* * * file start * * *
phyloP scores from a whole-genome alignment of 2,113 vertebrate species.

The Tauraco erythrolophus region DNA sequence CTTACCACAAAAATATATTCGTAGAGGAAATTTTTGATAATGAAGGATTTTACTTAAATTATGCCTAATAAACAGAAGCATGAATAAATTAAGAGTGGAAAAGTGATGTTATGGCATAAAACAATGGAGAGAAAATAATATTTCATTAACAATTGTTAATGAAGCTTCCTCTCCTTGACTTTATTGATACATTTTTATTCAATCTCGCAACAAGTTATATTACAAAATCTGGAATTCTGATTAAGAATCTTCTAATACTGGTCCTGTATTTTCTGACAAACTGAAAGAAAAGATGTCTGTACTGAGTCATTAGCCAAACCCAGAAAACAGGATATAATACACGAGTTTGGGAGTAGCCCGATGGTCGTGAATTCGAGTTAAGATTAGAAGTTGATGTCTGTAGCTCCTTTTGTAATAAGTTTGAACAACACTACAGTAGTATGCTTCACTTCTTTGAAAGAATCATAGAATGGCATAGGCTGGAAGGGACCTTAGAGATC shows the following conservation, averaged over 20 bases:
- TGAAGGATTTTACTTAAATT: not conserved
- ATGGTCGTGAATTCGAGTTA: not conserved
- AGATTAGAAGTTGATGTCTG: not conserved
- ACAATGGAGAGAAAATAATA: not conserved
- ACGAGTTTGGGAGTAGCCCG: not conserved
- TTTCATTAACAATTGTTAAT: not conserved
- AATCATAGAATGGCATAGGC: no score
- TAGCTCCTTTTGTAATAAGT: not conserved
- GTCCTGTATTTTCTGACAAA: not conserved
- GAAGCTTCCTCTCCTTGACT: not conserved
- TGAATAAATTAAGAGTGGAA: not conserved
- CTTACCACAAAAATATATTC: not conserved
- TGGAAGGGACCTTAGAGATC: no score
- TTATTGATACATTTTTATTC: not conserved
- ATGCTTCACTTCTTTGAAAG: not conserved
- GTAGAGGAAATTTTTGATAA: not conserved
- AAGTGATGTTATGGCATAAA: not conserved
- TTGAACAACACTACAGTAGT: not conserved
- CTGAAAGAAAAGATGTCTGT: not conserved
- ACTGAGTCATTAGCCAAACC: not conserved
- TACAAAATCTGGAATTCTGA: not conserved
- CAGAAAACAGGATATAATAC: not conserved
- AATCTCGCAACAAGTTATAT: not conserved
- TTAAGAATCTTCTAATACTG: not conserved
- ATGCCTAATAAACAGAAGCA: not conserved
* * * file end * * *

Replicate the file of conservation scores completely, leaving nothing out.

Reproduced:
phyloP scores from a whole-genome alignment of 2,113 vertebrate species.

The Tauraco erythrolophus region DNA sequence CTTACCACAAAAATATATTCGTAGAGGAAATTTTTGATAATGAAGGATTTTACTTAAATTATGCCTAATAAACAGAAGCATGAATAAATTAAGAGTGGAAAAGTGATGTTATGGCATAAAACAATGGAGAGAAAATAATATTTCATTAACAATTGTTAATGAAGCTTCCTCTCCTTGACTTTATTGATACATTTTTATTCAATCTCGCAACAAGTTATATTACAAAATCTGGAATTCTGATTAAGAATCTTCTAATACTGGTCCTGTATTTTCTGACAAACTGAAAGAAAAGATGTCTGTACTGAGTCATTAGCCAAACCCAGAAAACAGGATATAATACACGAGTTTGGGAGTAGCCCGATGGTCGTGAATTCGAGTTAAGATTAGAAGTTGATGTCTGTAGCTCCTTTTGTAATAAGTTTGAACAACACTACAGTAGTATGCTTCACTTCTTTGAAAGAATCATAGAATGGCATAGGCTGGAAGGGACCTTAGAGATC shows the following conservation, averaged over 20 bases:
- TGAAGGATTTTACTTAAATT: not conserved
- ATGGTCGTGAATTCGAGTTA: not conserved
- AGATTAGAAGTTGATGTCTG: not conserved
- ACAATGGAGAGAAAATAATA: not conserved
- ACGAGTTTGGGAGTAGCCCG: not conserved
- TTTCATTAACAATTGTTAAT: not conserved
- AATCATAGAATGGCATAGGC: no score
- TAGCTCCTTTTGTAATAAGT: not conserved
- GTCCTGTATTTTCTGACAAA: not conserved
- GAAGCTTCCTCTCCTTGACT: not conserved
- TGAATAAATTAAGAGTGGAA: not conserved
- CTTACCACAAAAATATATTC: not conserved
- TGGAAGGGACCTTAGAGATC: no score
- TTATTGATACATTTTTATTC: not conserved
- ATGCTTCACTTCTTTGAAAG: not conserved
- GTAGAGGAAATTTTTGATAA: not conserved
- AAGTGATGTTATGGCATAAA: not conserved
- TTGAACAACACTACAGTAGT: not conserved
- CTGAAAGAAAAGATGTCTGT: not conserved
- ACTGAGTCATTAGCCAAACC: not conserved
- TACAAAATCTGGAATTCTGA: not conserved
- CAGAAAACAGGATATAATAC: not conserved
- AATCTCGCAACAAGTTATAT: not conserved
- TTAAGAATCTTCTAATACTG: not conserved
- ATGCCTAATAAACAGAAGCA: not conserved